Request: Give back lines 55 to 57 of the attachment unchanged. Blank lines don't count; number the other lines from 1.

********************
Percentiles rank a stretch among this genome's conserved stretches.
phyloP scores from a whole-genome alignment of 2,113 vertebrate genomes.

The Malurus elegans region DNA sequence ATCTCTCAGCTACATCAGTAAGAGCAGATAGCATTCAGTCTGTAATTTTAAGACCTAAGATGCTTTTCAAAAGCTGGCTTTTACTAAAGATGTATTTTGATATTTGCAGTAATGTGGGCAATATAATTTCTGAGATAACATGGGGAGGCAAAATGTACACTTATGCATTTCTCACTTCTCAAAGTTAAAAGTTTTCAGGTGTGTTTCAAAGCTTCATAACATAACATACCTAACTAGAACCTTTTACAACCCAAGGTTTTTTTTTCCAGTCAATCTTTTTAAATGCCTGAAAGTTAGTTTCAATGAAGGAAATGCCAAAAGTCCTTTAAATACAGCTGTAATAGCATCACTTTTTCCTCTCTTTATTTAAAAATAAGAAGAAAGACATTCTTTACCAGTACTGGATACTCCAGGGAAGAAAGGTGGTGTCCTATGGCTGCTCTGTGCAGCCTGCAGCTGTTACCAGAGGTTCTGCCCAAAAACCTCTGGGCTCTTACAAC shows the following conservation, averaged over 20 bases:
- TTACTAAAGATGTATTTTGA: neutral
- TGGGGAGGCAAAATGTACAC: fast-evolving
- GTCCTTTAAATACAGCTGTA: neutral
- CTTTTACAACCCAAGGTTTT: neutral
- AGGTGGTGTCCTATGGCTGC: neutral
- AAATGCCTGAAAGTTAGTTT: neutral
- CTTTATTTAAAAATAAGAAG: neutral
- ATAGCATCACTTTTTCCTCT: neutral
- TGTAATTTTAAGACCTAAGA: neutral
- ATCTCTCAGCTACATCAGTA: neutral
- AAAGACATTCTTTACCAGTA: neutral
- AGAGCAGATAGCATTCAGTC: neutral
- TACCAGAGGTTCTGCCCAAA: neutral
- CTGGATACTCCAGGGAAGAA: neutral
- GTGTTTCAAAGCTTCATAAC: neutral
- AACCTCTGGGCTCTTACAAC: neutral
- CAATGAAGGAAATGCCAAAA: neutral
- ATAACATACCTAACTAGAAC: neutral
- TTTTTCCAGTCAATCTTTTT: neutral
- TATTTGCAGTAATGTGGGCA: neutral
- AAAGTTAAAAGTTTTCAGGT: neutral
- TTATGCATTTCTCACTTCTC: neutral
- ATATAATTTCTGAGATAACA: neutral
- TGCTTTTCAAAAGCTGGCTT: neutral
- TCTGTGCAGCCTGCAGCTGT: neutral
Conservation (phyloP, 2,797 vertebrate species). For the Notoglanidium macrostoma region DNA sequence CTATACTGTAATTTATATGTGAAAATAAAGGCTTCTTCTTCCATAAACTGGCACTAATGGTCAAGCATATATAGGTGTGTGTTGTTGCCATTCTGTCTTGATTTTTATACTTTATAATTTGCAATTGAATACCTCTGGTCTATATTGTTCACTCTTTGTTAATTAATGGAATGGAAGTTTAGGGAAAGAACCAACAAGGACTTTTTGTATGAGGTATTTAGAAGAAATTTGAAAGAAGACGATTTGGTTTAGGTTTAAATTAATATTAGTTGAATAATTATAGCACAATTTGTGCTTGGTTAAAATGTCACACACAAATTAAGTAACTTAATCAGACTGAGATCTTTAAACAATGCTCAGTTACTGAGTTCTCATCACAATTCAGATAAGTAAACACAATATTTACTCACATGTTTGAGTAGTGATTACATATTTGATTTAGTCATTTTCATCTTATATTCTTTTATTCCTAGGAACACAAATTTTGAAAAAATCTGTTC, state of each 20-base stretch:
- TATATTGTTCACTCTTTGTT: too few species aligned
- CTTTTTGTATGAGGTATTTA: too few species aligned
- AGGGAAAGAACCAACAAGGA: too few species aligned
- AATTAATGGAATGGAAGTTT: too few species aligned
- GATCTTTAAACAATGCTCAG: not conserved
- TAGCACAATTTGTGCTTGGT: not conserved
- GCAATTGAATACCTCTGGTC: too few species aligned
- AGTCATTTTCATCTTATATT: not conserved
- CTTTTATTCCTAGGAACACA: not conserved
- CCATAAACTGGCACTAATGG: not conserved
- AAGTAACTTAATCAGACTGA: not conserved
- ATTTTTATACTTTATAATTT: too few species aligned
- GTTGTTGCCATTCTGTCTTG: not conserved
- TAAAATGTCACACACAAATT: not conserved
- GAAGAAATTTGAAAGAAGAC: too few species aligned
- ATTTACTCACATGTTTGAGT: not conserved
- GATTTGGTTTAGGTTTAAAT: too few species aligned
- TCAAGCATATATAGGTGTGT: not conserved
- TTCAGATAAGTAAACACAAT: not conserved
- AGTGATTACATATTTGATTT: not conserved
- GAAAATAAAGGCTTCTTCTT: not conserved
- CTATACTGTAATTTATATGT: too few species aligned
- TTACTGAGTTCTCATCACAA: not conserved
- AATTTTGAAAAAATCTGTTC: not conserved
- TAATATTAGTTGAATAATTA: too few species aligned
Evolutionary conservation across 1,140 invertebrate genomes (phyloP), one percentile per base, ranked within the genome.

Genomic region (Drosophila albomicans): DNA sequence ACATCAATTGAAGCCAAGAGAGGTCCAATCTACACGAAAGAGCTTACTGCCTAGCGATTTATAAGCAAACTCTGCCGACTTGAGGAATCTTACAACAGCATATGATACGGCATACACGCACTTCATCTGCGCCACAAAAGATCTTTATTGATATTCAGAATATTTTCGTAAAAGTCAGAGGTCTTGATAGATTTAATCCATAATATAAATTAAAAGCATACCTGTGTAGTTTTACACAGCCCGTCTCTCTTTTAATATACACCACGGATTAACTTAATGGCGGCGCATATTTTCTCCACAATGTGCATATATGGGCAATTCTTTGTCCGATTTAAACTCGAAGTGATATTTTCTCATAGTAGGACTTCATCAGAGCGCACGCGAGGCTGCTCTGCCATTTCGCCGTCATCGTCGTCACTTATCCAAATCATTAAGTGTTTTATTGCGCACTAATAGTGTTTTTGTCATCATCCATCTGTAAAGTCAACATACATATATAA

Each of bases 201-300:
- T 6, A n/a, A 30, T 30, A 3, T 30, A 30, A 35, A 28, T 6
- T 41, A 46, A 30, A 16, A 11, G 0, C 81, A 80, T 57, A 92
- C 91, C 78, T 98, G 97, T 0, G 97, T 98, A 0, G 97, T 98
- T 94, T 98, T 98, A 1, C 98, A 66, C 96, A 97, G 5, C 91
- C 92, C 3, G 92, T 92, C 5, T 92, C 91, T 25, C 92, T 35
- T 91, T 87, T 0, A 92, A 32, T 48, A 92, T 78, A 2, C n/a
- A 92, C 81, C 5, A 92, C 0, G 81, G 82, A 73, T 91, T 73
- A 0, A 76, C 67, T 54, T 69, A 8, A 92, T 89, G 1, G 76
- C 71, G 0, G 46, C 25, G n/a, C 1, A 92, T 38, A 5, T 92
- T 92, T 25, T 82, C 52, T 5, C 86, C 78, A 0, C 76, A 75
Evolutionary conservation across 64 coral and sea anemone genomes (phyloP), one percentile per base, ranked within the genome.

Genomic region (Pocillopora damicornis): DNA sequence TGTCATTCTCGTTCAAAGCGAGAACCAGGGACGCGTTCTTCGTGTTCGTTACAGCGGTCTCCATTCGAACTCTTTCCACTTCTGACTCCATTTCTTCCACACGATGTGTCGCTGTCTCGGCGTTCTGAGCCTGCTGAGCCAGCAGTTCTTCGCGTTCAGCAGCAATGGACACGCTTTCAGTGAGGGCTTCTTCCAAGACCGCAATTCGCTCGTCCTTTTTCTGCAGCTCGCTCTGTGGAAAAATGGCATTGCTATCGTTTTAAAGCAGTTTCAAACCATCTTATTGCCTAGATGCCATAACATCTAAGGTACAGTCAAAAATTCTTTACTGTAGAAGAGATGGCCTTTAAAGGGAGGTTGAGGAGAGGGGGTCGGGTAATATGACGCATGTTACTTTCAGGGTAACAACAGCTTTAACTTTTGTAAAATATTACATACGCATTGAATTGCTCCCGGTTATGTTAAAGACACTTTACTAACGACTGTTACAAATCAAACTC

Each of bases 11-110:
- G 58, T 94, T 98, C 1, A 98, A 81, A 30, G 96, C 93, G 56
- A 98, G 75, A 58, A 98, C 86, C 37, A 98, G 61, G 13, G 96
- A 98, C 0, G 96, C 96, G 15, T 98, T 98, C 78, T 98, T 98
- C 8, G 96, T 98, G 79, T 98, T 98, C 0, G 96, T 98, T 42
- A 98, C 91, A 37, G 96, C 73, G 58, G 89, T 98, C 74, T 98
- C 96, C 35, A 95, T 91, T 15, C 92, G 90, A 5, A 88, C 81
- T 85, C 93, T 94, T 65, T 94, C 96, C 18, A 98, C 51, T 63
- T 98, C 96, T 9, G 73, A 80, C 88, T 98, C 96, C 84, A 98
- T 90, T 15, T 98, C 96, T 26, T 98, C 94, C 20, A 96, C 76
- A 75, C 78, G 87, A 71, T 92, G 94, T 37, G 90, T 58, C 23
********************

Evolutionary conservation across 1,140 invertebrate genomes (phyloP), one percentile per base, ranked within the genome.

Genomic region (Drosophila albomicans): DNA sequence ACATCAATTGAAGCCAAGAGAGGTCCAATCTACACGAAAGAGCTTACTGCCTAGCGATTTATAAGCAAACTCTGCCGACTTGAGGAATCTTACAACAGCATATGATACGGCATACACGCACTTCATCTGCGCCACAAAAGATCTTTATTGATATTCAGAATATTTTCGTAAAAGTCAGAGGTCTTGATAGATTTAATCCATAATATAAATTAAAAGCATACCTGTGTAGTTTTACACAGCCCGTCTCTCTTTTAATATACACCACGGATTAACTTAATGGCGGCGCATATTTTCTCCACAATGTGCATATATGGGCAATTCTTTGTCCGATTTAAACTCGAAGTGATATTTTCTCATAGTAGGACTTCATCAGAGCGCACGCGAGGCTGCTCTGCCATTTCGCCGTCATCGTCGTCACTTATCCAAATCATTAAGTGTTTTATTGCGCACTAATAGTGTTTTTGTCATCATCCATCTGTAAAGTCAACATACATATATAA

Each of bases 201-300: